Thought to have evaded cameras, new footage shows the huge meteor that exploded dramatically over the Bering Sea last year.
Unlike the Chelyabinsk meteor in 2013 that was seen across the world as it entered Earth’s atmosphere, last year’s meteor over the Bering Sea was believed to have evaded all cameras. In fact, it was only recently that scientists from observatories across the world began to look back through subsequent data to find traces of the large object.
NASA estimated that the meteor would have been 10 metres in diameter with a weight of more than 1,300 metric tonnes. An object of such size would have torn through Earth’s atmosphere at a blistering speed of more than 115,000kph and exploded 25km above the surface of the sea located between Russia and Alaska.
The resulting explosion was seriously powerful, with estimates putting it as being equivalent to 174 kilotonnes of TNT, or more than 10 times the power of the atomic bomb dropped on Hiroshima in 1945. Despite all this, the remoteness of the region meant that there was no footage of the space debris exploding over the sea, at least until now.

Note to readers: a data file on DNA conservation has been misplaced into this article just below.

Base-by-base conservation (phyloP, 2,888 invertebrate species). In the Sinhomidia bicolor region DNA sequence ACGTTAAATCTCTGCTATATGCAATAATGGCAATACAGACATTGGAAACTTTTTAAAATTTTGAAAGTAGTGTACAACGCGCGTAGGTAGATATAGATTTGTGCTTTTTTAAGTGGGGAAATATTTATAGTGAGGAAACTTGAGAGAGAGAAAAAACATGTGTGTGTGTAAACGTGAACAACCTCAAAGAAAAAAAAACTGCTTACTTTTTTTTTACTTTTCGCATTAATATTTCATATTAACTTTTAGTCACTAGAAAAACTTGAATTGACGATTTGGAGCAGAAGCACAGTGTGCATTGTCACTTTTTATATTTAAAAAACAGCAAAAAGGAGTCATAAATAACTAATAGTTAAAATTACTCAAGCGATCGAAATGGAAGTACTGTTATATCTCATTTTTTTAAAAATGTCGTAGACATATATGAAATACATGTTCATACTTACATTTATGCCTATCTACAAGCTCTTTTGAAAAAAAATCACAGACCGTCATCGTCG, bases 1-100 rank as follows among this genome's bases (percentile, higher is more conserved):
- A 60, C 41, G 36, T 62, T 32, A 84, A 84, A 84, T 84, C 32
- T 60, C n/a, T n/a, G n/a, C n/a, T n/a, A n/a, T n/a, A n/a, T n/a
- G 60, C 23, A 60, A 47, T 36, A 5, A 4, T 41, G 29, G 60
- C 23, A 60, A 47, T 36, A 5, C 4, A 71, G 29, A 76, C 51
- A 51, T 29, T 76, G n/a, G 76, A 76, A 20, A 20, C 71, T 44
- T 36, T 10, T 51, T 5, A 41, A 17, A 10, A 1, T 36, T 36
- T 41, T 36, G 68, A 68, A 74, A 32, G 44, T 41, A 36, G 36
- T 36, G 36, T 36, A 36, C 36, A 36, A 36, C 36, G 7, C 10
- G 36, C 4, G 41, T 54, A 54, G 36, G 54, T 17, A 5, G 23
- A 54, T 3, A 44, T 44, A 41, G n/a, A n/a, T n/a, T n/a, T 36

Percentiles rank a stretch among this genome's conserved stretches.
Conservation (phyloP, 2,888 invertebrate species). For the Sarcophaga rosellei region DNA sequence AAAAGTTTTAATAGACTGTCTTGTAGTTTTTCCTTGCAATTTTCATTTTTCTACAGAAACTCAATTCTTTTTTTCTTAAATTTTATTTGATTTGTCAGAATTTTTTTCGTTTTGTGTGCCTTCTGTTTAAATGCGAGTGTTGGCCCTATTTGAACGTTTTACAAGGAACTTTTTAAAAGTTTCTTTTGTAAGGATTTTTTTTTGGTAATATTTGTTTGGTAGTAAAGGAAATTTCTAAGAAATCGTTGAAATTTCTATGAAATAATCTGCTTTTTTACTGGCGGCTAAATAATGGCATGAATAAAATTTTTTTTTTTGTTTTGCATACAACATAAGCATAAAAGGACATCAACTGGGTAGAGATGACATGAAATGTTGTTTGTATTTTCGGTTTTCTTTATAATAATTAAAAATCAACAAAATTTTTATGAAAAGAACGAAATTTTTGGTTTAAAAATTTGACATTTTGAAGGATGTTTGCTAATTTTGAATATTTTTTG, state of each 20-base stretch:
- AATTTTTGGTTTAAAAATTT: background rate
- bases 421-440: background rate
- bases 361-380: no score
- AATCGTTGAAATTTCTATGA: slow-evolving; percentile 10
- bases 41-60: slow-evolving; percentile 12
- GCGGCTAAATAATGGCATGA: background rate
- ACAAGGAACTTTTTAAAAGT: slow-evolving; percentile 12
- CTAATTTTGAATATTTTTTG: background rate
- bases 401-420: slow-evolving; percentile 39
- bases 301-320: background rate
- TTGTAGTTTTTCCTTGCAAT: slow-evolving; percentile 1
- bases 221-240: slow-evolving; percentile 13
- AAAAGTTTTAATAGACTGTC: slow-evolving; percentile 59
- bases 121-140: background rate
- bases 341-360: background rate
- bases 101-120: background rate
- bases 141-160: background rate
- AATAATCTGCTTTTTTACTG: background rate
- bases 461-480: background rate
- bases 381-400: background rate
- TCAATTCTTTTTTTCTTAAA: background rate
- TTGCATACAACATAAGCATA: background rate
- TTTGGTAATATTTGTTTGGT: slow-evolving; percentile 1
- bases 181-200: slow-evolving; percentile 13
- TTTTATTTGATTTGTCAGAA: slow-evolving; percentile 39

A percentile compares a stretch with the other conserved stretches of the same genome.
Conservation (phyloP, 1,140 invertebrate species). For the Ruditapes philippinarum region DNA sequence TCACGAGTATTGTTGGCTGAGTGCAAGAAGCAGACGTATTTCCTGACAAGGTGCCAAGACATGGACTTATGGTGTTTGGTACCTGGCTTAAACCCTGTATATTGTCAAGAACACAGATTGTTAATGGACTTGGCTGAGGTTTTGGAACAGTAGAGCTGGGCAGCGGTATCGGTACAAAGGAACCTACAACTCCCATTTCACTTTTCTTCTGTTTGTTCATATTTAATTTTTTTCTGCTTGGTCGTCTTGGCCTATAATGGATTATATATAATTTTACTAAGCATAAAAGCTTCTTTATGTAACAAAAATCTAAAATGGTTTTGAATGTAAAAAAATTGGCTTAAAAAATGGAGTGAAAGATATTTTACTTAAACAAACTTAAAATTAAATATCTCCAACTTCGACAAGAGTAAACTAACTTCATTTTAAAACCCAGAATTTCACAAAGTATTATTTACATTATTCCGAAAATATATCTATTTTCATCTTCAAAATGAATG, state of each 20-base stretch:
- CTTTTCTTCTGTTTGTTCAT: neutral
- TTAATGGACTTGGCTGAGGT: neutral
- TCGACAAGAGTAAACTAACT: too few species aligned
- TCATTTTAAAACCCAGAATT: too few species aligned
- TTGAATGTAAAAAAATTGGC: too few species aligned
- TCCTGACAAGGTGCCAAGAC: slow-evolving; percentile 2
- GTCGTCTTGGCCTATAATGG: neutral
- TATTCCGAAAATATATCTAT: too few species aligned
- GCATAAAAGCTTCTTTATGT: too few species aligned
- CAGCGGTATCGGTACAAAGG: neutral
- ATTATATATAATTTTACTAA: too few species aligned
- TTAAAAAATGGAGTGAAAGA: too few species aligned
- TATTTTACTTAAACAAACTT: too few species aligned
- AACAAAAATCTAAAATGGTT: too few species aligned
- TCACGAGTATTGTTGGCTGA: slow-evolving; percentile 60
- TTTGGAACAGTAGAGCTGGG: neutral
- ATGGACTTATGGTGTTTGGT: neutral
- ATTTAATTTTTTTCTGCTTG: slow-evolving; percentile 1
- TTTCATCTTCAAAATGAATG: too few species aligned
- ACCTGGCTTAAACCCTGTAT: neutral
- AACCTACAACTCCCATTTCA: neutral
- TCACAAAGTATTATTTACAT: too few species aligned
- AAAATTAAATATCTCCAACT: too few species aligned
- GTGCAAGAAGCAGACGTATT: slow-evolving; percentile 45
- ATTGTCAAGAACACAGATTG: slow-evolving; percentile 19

At the weekend, NASA announced that two instruments aboard the Terra satellite in orbit did in fact capture images of the meteor remnants. The scene – now turned into a GIF – shows the shadow of the meteor’s trail through Earth’s atmosphere, cast on the cloud tops and elongated by the low sun angle, to the north-west of the frame.
The still image, captured by the Moderate Resolution Imaging Spectroradiometer (MODIS) instrument, is a true-colour image showing the remnants of the meteor’s passage, seen as a dark shadow cast on thick, white clouds.
NASA has said that the object was the most powerful observed since 2013; however, the remoteness of the region and the altitude at which it exploded meant that there would have been no threat to anyone down below.
Explaining why it was not originally picked up, NASA said that it typically only looks for near-Earth objects that pose a real threat to humans below, such as ones that would measure more than 140 metres or more in diameter.